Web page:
Technologies that improve auto safety should be shared. We’ve committed $50 million to launch the Collaborative Safety Research Center (CSRC). Based on the three pillars of collaborative research—accident data, analysis and outreach—this car safety research facility is devoted to the advancement of automotive safety in North America. CSRC embraces an open approach that emphasizes partnership and transparency so that the whole industry can benefit from our research. To learn more about CSRC, visit: http://www.toyota.com/csrc/.
Car safety tests are only as good as the data they collect. That’s why we developed THUMS, an advanced injury-simulation software that measures injury to parts of the body not measurable with conventional crash test dummies, including organs, bones, ligaments, tendons and muscles. Since first developing the technology in 2000, Toyota has shared THUMS with more than 30 organizations across the automotive industry. For example, Wake Forest University is using THUMS to study the damaging effects of hits and tackles on football players, and better understand how to treat their injuries.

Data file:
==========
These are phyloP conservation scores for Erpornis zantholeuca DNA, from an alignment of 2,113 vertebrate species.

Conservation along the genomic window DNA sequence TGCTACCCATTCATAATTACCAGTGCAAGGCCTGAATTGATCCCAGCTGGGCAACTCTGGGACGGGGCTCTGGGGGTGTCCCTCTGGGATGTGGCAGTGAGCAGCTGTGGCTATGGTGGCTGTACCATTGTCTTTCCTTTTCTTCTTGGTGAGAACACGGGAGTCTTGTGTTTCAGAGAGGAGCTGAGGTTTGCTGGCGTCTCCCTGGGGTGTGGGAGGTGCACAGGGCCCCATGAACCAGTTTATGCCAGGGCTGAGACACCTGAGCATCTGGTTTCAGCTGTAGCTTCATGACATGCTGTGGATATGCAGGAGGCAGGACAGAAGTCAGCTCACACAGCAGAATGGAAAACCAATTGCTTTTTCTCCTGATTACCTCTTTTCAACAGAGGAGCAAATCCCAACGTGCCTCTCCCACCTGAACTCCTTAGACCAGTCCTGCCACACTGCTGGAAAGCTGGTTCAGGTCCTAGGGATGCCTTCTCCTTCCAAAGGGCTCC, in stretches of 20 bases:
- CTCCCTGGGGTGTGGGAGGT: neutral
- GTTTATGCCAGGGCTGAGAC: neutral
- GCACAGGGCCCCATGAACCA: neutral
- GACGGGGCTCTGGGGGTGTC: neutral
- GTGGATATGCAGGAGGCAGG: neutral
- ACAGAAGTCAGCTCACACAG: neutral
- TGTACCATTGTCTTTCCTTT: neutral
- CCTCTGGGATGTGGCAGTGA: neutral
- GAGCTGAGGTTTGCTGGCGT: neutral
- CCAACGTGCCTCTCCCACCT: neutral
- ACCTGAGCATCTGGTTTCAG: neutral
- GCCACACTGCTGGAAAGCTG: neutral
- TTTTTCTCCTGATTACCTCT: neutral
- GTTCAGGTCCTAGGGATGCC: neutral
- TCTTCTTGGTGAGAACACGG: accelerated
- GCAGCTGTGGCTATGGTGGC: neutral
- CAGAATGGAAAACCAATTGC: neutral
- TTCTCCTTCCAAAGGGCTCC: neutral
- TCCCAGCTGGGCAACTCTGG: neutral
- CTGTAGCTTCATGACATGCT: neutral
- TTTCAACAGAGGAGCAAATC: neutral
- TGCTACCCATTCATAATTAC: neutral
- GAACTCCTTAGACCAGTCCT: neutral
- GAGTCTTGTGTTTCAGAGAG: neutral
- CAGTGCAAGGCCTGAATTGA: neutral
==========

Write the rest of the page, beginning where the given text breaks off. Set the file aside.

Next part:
Earning a driver’s license is one of the most exciting moments in a teenager’s life. We all know, however, that passing one’s driver’s test is just the start of learning how to navigate the road safely. That’s why Toyota has created auto educational programs like Toyota Driving Expectations (TDE), and also supports research projects through our Toyota Collaborative Safety Research Center (CSRC), that keep advancing tools to help teens – and other vulnerable car drivers – be as protected as possible.